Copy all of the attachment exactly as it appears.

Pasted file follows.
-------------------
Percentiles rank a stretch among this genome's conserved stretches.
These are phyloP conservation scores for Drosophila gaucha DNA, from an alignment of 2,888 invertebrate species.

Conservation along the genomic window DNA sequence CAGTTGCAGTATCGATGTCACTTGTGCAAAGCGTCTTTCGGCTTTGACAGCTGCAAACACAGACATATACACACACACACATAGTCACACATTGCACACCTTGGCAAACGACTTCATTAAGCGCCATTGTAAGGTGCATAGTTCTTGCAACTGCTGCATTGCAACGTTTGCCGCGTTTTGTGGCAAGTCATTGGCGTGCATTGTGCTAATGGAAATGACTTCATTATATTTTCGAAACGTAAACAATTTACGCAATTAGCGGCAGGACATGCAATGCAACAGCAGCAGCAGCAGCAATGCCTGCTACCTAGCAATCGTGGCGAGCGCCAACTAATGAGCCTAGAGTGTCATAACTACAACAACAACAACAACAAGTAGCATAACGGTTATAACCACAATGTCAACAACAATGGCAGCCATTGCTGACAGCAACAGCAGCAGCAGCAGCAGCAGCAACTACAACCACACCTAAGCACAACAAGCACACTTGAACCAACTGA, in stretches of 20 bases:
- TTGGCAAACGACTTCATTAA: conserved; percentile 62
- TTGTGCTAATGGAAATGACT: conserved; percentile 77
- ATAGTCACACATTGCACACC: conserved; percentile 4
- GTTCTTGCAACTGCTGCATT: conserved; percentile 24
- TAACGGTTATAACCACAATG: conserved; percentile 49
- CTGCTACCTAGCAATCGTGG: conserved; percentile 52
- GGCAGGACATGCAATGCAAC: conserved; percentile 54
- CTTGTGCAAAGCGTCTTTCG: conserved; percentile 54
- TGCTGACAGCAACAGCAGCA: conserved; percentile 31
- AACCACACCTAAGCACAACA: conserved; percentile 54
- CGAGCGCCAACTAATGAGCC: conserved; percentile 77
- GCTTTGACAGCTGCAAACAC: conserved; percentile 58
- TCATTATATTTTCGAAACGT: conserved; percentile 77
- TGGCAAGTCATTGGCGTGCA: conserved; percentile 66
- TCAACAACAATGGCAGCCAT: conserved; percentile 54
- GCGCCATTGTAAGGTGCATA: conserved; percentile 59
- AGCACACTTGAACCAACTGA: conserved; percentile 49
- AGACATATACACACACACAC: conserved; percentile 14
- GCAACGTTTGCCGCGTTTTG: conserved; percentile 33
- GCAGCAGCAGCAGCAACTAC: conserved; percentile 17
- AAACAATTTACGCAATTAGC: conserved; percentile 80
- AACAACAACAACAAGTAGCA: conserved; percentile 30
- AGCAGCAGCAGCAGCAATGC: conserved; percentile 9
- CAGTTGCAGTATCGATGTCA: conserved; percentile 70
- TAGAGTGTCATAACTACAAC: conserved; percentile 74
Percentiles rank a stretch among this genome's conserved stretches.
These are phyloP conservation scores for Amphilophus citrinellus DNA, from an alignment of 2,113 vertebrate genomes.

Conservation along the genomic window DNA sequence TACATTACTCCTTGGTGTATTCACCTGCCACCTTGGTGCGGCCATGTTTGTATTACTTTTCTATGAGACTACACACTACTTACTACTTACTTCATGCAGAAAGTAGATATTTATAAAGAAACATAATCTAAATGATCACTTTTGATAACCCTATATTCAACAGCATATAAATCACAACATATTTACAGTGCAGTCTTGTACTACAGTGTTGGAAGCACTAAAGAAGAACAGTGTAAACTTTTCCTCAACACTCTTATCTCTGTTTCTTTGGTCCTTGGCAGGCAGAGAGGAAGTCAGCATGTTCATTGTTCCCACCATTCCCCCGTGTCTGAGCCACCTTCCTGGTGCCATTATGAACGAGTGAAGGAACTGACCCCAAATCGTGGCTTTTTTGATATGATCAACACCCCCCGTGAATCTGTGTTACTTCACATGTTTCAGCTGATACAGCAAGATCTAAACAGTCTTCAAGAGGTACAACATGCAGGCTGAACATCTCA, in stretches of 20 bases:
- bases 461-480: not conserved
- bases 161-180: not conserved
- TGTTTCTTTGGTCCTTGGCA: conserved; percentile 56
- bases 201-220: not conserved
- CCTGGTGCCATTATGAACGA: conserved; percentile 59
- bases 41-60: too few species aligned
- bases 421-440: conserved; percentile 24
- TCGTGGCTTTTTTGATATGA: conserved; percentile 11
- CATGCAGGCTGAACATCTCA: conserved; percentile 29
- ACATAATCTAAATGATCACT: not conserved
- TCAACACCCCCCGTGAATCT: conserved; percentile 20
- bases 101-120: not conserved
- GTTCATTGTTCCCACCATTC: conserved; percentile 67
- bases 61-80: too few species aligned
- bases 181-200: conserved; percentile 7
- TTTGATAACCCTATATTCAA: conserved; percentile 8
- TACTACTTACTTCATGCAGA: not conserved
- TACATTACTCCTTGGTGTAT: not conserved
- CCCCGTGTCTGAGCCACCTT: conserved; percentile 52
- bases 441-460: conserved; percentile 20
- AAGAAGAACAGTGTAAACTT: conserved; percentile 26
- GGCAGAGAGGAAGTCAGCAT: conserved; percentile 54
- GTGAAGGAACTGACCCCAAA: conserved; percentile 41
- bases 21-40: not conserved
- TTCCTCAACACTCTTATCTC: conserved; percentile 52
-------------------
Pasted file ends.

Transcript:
Percentiles rank a stretch among this genome's conserved stretches.
These are phyloP conservation scores for Drosophila gaucha DNA, from an alignment of 2,888 invertebrate species.

Conservation along the genomic window DNA sequence CAGTTGCAGTATCGATGTCACTTGTGCAAAGCGTCTTTCGGCTTTGACAGCTGCAAACACAGACATATACACACACACACATAGTCACACATTGCACACCTTGGCAAACGACTTCATTAAGCGCCATTGTAAGGTGCATAGTTCTTGCAACTGCTGCATTGCAACGTTTGCCGCGTTTTGTGGCAAGTCATTGGCGTGCATTGTGCTAATGGAAATGACTTCATTATATTTTCGAAACGTAAACAATTTACGCAATTAGCGGCAGGACATGCAATGCAACAGCAGCAGCAGCAGCAATGCCTGCTACCTAGCAATCGTGGCGAGCGCCAACTAATGAGCCTAGAGTGTCATAACTACAACAACAACAACAACAAGTAGCATAACGGTTATAACCACAATGTCAACAACAATGGCAGCCATTGCTGACAGCAACAGCAGCAGCAGCAGCAGCAGCAACTACAACCACACCTAAGCACAACAAGCACACTTGAACCAACTGA, in stretches of 20 bases:
- TTGGCAAACGACTTCATTAA: conserved; percentile 62
- TTGTGCTAATGGAAATGACT: conserved; percentile 77
- ATAGTCACACATTGCACACC: conserved; percentile 4
- GTTCTTGCAACTGCTGCATT: conserved; percentile 24
- TAACGGTTATAACCACAATG: conserved; percentile 49
- CTGCTACCTAGCAATCGTGG: conserved; percentile 52
- GGCAGGACATGCAATGCAAC: conserved; percentile 54
- CTTGTGCAAAGCGTCTTTCG: conserved; percentile 54
- TGCTGACAGCAACAGCAGCA: conserved; percentile 31
- AACCACACCTAAGCACAACA: conserved; percentile 54
- CGAGCGCCAACTAATGAGCC: conserved; percentile 77
- GCTTTGACAGCTGCAAACAC: conserved; percentile 58
- TCATTATATTTTCGAAACGT: conserved; percentile 77
- TGGCAAGTCATTGGCGTGCA: conserved; percentile 66
- TCAACAACAATGGCAGCCAT: conserved; percentile 54
- GCGCCATTGTAAGGTGCATA: conserved; percentile 59
- AGCACACTTGAACCAACTGA: conserved; percentile 49
- AGACATATACACACACACAC: conserved; percentile 14
- GCAACGTTTGCCGCGTTTTG: conserved; percentile 33
- GCAGCAGCAGCAGCAACTAC: conserved; percentile 17
- AAACAATTTACGCAATTAGC: conserved; percentile 80
- AACAACAACAACAAGTAGCA: conserved; percentile 30
- AGCAGCAGCAGCAGCAATGC: conserved; percentile 9
- CAGTTGCAGTATCGATGTCA: conserved; percentile 70
- TAGAGTGTCATAACTACAAC: conserved; percentile 74
Percentiles rank a stretch among this genome's conserved stretches.
These are phyloP conservation scores for Amphilophus citrinellus DNA, from an alignment of 2,113 vertebrate genomes.

Conservation along the genomic window DNA sequence TACATTACTCCTTGGTGTATTCACCTGCCACCTTGGTGCGGCCATGTTTGTATTACTTTTCTATGAGACTACACACTACTTACTACTTACTTCATGCAGAAAGTAGATATTTATAAAGAAACATAATCTAAATGATCACTTTTGATAACCCTATATTCAACAGCATATAAATCACAACATATTTACAGTGCAGTCTTGTACTACAGTGTTGGAAGCACTAAAGAAGAACAGTGTAAACTTTTCCTCAACACTCTTATCTCTGTTTCTTTGGTCCTTGGCAGGCAGAGAGGAAGTCAGCATGTTCATTGTTCCCACCATTCCCCCGTGTCTGAGCCACCTTCCTGGTGCCATTATGAACGAGTGAAGGAACTGACCCCAAATCGTGGCTTTTTTGATATGATCAACACCCCCCGTGAATCTGTGTTACTTCACATGTTTCAGCTGATACAGCAAGATCTAAACAGTCTTCAAGAGGTACAACATGCAGGCTGAACATCTCA, in stretches of 20 bases:
- bases 461-480: not conserved
- bases 161-180: not conserved
- TGTTTCTTTGGTCCTTGGCA: conserved; percentile 56
- bases 201-220: not conserved
- CCTGGTGCCATTATGAACGA: conserved; percentile 59
- bases 41-60: too few species aligned
- bases 421-440: conserved; percentile 24
- TCGTGGCTTTTTTGATATGA: conserved; percentile 11
- CATGCAGGCTGAACATCTCA: conserved; percentile 29
- ACATAATCTAAATGATCACT: not conserved
- TCAACACCCCCCGTGAATCT: conserved; percentile 20
- bases 101-120: not conserved
- GTTCATTGTTCCCACCATTC: conserved; percentile 67
- bases 61-80: too few species aligned
- bases 181-200: conserved; percentile 7
- TTTGATAACCCTATATTCAA: conserved; percentile 8
- TACTACTTACTTCATGCAGA: not conserved
- TACATTACTCCTTGGTGTAT: not conserved
- CCCCGTGTCTGAGCCACCTT: conserved; percentile 52
- bases 441-460: conserved; percentile 20
- AAGAAGAACAGTGTAAACTT: conserved; percentile 26
- GGCAGAGAGGAAGTCAGCAT: conserved; percentile 54
- GTGAAGGAACTGACCCCAAA: conserved; percentile 41
- bases 21-40: not conserved
- TTCCTCAACACTCTTATCTC: conserved; percentile 52